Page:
UK (Parliament Politic Magazine) – The government has recently released a new disability action plan aimed at increasing awareness and accessibility of assistive technology (ATech) for disabled individuals in the UK. This plan seeks to provide life-changing devices to those in need. However, there is a division among experts regarding the government’s efforts to promote the use of ATech.
Today, the Department for Work and Pensions (DWP) and the government’s Disability Unit proudly unveil the draft Disability Action Plan, which will complement the National Disability Strategy. This comprehensive plan aims to address immediate concerns by proposing practical measures that the government can swiftly implement to enhance the quality of life for disabled individuals.
Consultation On The Action Plan Is Open For 12 Weeks
The national strategy has received approval this week, despite opposition from campaigners who argue that the government did not adequately consult on the plan. Although the Court of Appeal has given it the green light, Disability News Service reports that opponents may take the matter to the Supreme Court to challenge this decision.
The consultation period for the Action Plan will be open for 12 weeks, concluding in October. Various organizations, including Scope, the National Autistic Society, Business Disability Forum, as well as assistive technology vendors and disability and access ambassadors, have been invited to contribute.
Tom Purglove, the minister for disabled people, health, and work, emphasized the significance of the plan, stating, “Not only will it position us as global leaders in assistive technology, but it will also enhance inclusivity and accessibility in areas such as sports, travel, and culture.
Moreover, it will pave the way for long-term transformation.” The government aims to prioritize the involvement of disabled individuals in decision-making processes regarding the services it offers.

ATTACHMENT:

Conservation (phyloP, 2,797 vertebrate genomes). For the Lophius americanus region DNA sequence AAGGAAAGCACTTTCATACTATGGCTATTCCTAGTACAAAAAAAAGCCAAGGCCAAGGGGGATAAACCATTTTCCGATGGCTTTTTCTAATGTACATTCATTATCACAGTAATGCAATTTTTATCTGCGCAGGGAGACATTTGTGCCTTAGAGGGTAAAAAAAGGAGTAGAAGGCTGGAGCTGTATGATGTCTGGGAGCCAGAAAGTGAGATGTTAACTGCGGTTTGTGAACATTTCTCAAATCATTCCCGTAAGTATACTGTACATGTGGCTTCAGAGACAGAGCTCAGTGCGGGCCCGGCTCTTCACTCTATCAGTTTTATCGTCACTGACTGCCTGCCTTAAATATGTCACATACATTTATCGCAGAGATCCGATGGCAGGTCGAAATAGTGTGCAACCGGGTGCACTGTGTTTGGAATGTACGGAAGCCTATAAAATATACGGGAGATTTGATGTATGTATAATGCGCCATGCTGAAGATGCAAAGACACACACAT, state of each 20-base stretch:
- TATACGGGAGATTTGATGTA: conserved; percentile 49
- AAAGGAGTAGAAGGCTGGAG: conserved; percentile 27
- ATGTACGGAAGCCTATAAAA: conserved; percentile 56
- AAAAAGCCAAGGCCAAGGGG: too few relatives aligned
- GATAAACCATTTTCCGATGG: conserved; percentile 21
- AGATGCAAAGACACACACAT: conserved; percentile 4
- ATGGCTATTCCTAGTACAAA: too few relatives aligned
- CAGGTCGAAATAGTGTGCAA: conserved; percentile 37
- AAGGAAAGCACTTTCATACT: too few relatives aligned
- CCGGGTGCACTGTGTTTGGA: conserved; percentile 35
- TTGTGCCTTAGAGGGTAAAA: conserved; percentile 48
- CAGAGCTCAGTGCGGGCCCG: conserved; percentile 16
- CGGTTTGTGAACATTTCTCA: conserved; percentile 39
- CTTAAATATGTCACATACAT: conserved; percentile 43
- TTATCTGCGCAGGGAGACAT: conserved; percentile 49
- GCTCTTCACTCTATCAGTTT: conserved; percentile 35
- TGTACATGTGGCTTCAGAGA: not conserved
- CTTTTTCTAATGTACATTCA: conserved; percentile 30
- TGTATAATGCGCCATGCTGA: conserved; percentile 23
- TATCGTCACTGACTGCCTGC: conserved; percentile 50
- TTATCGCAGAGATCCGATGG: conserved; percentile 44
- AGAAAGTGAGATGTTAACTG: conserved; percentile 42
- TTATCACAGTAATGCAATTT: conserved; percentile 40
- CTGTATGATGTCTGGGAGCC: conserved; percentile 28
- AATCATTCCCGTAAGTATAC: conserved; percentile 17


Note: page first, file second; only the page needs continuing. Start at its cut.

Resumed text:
What Is Assistive Technology?
Assistive technology (ATech) is a broad term encompassing various systems and services that are designed to provide support and aid to individuals with disabilities. Its primary goal is to enhance their well-being by either maintaining or improving their functioning and independence.
However, assistive technology can also manifest in the form of a website that can be easily navigated using a screen reader or a smartphone operating system that incorporates accessibility features like dictation. According to the think tank Policy Connect, which released a report on assistive technology last year, “any technology product can become an accessibility tool when disabled individuals utilize them for that purpose.” For instance, someone may choose to join a meeting via video call to manage fatigue or employ a generative AI tool to simplify the language in a document.
By embracing assistive technology, we can empower disabled individuals to overcome barriers and participate fully in various aspects of life. Whether it’s through specialized devices, software, or even everyday technology used creatively, assistive technology plays a crucial role in promoting inclusivity and equal opportunities for all.
Track Record On A Tech Is Not Consistent
According to Tech Monitor, the Policy Connect report highlights a concerning issue: the public sector’s inadequate response to the needs of disabled and elderly individuals regarding assistive technology. The report reveals that UK local authorities and the NHS are hindering the progress of IoT and smart home technology due to their lack of ambition and vision.
Furthermore, the report identifies several challenges faced by public procurement processes. Fragmented funding and a scarcity of high-quality evidence are impeding the advancement of assistive technology. Additionally, decision-making processes lack the necessary involvement of older and disabled individuals.
It is evident that the public sector’s failure to address the needs of disabled and elderly people in relation to assistive technology is a pressing concern. The lack of ambition and vision among UK local authorities and the NHS is hindering the development of IoT and smart home technology.
Moreover, public procurement processes are hampered by fragmented funding and a shortage of high-quality evidence. It is crucial to involve older and disabled individuals in decision-making processes to ensure their needs are adequately met.
In the consultation document released today, the Department for Work and Pensions (DWP) and the Disability Unit (DU) have taken the chance to emphasize the government’s efforts in supporting disabled individuals. Particularly in the realm of technology, they proudly state that out of the 3,000 AI scholarships created to enhance the talent pool, 26% have been granted to disabled students.